During the first half of 2015, Swisse, which had virtually no operations in China, suddenly found its sales into China growing very rapidly. It turned out that Chinese consumers had begun ranking its products highly on Tmall. Revenues for the year (ended in June) jumped to A$313 million ($235 million) from A$125 million a year earlier. And unsurprisingly, a Chinese company (Biostime International Holdings) quickly bought Swisse in A$1.39 billion deal.
Another example is the story of the Bobbie Bear, a bright purple teddy bear stuffed with lavender and sold by a farm in Tasmania. This small lavender farm, a retirement project of owner Robert Ravens, became inundated with orders after Chinese model / actress Zhang Xinyu posted a photo of her Bobbie Bear online. Orders surged to more than 45,000 and the farm was forced to suspend online sales, as it could not handle the demand from China.
Chinese tourists began showing up in Tasmania in droves to make purchases at the farm’s gift shop. The company had to place limits on how many bears could be bought by visitors at the gift shop. Annual visitors to the farm jumped to 60,000. At one point, a hacker, presumed to have been Chinese, broke into the farm’s computer system to try to place bear orders.
The point is that increasingly emotional Chinese consumers (i.e., less pure value seeking) are now regularly causing such events around the world.
A second factor is that the mechanisms through which Chinese consumers can impact companies around the world are increasing. The Swisse vitamin example was possible because cross-border e-commerce, known as “haitao” in China, now lets consumers there buy overseas goods online and get them delivered to China.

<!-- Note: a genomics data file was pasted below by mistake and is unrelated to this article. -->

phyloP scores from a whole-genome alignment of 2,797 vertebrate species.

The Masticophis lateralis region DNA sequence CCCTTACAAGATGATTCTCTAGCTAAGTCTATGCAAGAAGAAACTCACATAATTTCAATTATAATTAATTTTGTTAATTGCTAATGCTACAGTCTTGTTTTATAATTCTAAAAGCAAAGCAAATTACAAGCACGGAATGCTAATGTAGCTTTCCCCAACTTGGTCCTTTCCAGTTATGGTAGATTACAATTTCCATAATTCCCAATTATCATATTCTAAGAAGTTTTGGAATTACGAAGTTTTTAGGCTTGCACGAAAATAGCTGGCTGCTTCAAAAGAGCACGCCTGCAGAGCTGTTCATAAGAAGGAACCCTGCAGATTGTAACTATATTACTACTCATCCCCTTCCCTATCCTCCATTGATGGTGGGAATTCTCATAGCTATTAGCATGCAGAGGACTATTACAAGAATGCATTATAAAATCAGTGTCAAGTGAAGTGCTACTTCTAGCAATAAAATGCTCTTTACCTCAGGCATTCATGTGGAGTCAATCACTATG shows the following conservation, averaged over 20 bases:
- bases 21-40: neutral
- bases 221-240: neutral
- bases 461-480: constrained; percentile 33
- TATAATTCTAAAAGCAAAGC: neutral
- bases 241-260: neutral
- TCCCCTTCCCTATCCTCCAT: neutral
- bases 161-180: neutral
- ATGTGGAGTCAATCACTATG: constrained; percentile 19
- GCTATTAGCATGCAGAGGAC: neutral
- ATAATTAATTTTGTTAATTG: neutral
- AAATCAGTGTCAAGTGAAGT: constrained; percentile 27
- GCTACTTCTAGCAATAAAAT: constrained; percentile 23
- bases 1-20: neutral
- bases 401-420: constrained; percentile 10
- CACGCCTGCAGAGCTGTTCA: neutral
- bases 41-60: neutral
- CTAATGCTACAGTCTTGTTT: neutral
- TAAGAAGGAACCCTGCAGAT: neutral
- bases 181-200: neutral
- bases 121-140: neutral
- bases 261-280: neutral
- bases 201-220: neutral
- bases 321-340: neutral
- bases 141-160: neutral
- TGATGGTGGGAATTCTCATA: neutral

Another mechanism is real estate. Every six to 12 months, Chinese consumers seem to discover a new favorite place and start buying huge numbers of homes there. This phenomenon started in Hong Kong a few years ago. Buying then switched to Vancouver and Toronto. In the last year, we have seen heavy Chinese purchasing of homes in New York and California.
Tourism is another mechanism. The number of trips abroad by Chinese tourists now exceeds 130 million a year and their travel tastes can be unpredictable as well. For example, following the 2012 hit movie “Lost in Thailand,” Chinese tourists started flooding into Chiang Mai, the main tourist hub in the area where the movie was filmed. Arrivals to the city were reportedly up 500% in 2013 alone.
So two important factors are now coming together: the increasingly emotional behavior of Chinese consumers (who are growing in wealth) and a multiplication of the mechanisms by which their behavior can impact the world, often in real-time.
What this means for markets and businesses around the globe is that they can now be directly impacted by what is discussed at dinner tables, in offices and online in China. My recommendation is to start paying attention to those conversations.
(article reposted from Nikkei Asian Review, original located here)
I write (and speak) about how rising Chinese consumers are disrupting global markets. (#ConsumerChina). This also includes work on:
- “China 2025″ – what a region transformed by Chinese consumers, companies and capital is going to look like. (#China2025)
Photo by Jessica Yun, Creative Commons license with link here.